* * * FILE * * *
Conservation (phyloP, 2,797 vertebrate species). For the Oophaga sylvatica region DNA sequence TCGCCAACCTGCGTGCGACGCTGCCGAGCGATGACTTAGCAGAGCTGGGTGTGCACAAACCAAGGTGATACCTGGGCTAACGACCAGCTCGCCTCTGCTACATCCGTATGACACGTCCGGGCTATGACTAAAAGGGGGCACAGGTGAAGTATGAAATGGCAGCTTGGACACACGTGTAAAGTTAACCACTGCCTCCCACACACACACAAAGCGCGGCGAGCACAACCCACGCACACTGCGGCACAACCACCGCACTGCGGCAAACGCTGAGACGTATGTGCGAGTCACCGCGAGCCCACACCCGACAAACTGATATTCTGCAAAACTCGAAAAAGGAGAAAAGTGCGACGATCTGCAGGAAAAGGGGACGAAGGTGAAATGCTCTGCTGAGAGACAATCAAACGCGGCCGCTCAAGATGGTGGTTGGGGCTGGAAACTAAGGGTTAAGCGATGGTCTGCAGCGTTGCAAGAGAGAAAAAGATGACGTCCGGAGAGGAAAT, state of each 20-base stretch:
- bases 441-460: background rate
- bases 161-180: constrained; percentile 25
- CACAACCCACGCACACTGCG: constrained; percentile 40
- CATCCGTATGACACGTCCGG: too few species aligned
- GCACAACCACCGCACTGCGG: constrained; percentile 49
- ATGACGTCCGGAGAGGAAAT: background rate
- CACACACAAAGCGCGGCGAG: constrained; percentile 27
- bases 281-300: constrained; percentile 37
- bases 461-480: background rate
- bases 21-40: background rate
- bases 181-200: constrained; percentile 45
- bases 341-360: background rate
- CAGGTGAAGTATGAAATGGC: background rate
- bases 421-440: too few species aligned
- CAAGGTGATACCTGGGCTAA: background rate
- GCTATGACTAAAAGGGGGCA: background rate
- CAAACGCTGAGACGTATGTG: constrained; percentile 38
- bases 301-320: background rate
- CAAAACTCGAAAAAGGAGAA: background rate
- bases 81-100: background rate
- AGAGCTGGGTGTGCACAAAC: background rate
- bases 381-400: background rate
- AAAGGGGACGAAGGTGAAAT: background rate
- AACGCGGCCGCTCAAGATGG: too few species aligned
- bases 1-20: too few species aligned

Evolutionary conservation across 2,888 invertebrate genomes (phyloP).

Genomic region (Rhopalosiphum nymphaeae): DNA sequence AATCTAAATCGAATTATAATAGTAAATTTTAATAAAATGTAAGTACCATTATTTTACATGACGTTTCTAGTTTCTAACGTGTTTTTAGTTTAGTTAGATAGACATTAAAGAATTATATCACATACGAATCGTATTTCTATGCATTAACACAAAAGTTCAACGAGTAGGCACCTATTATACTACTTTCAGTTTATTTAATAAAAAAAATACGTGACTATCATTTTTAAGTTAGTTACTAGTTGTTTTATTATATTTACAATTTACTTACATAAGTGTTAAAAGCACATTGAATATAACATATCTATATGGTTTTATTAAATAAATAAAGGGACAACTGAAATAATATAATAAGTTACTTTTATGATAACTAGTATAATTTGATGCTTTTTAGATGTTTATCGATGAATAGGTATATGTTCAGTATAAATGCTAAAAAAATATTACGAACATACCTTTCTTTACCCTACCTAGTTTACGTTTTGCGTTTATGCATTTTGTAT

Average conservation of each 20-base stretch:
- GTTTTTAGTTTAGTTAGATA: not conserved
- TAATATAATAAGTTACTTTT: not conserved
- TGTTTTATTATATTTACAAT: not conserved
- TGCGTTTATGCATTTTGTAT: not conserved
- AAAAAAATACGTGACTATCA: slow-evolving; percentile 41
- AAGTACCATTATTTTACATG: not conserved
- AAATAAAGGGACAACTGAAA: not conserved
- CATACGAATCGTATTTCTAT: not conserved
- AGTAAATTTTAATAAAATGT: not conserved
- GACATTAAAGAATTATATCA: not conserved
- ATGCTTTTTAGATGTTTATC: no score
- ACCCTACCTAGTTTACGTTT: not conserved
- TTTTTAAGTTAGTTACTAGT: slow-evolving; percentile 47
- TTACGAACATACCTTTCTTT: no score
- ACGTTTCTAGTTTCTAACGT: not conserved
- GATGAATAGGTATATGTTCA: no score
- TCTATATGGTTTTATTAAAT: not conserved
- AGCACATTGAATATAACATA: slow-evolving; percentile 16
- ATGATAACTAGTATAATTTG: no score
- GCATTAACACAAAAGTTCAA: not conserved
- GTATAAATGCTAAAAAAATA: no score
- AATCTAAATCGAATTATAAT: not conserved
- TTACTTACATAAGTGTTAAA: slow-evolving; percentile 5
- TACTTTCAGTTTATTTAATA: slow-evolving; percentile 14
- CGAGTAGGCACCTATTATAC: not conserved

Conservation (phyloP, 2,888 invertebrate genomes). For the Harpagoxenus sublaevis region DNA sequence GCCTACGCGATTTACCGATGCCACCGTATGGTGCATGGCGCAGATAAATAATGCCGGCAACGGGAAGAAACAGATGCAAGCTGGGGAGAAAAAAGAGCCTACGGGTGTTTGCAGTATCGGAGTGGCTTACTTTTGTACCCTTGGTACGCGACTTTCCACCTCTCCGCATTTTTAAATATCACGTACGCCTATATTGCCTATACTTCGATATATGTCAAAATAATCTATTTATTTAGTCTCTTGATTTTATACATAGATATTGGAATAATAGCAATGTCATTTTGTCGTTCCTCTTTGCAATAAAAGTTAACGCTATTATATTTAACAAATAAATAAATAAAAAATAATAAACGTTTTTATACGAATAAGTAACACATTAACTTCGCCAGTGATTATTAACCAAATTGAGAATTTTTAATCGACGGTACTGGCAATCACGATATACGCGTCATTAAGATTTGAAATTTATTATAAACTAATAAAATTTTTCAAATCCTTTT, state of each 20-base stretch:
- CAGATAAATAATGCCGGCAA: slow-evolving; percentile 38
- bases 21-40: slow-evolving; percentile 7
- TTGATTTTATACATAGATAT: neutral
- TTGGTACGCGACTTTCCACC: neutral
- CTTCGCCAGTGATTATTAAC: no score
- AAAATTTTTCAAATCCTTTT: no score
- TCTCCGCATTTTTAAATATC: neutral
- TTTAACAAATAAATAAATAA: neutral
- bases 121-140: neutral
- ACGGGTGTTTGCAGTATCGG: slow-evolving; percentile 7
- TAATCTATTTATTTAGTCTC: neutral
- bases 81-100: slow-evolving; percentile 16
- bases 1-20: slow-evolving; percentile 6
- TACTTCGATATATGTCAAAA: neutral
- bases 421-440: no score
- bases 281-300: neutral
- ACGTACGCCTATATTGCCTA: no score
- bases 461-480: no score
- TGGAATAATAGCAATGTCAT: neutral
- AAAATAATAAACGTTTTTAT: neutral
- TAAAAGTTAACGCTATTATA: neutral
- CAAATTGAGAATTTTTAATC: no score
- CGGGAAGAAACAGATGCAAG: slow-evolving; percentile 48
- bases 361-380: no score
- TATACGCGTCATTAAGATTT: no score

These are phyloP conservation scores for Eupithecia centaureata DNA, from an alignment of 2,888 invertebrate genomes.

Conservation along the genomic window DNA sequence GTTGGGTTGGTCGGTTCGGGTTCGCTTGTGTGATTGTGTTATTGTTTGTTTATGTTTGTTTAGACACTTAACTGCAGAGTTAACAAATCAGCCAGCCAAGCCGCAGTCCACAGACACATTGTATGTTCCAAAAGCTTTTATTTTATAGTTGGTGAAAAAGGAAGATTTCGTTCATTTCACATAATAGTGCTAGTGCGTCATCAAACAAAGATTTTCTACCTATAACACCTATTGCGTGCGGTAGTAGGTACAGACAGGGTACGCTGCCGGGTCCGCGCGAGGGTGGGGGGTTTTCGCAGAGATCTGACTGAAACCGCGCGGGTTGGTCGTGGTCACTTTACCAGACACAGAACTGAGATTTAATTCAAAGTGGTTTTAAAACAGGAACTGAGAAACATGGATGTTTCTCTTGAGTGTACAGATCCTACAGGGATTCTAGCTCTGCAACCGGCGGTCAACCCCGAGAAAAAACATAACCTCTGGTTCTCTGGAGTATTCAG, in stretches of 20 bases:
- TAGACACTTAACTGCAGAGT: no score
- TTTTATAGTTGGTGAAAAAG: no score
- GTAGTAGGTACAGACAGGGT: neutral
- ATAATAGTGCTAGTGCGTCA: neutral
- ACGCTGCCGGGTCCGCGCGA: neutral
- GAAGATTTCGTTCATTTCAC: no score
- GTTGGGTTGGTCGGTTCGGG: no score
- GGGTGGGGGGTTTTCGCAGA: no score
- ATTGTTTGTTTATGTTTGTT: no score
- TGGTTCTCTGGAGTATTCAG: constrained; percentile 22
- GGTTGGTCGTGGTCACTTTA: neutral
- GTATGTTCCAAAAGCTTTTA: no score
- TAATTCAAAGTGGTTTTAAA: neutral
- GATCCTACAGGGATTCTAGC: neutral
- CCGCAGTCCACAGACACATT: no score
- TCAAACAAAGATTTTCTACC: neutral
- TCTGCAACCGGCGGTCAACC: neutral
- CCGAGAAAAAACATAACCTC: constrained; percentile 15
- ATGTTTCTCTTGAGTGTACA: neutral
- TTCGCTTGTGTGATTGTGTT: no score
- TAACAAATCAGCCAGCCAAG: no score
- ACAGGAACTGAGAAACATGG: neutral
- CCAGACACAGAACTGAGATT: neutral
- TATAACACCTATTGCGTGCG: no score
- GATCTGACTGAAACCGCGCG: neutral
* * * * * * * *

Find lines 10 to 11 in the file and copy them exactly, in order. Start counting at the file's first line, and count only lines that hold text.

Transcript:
- bases 461-480: background rate
- bases 21-40: background rate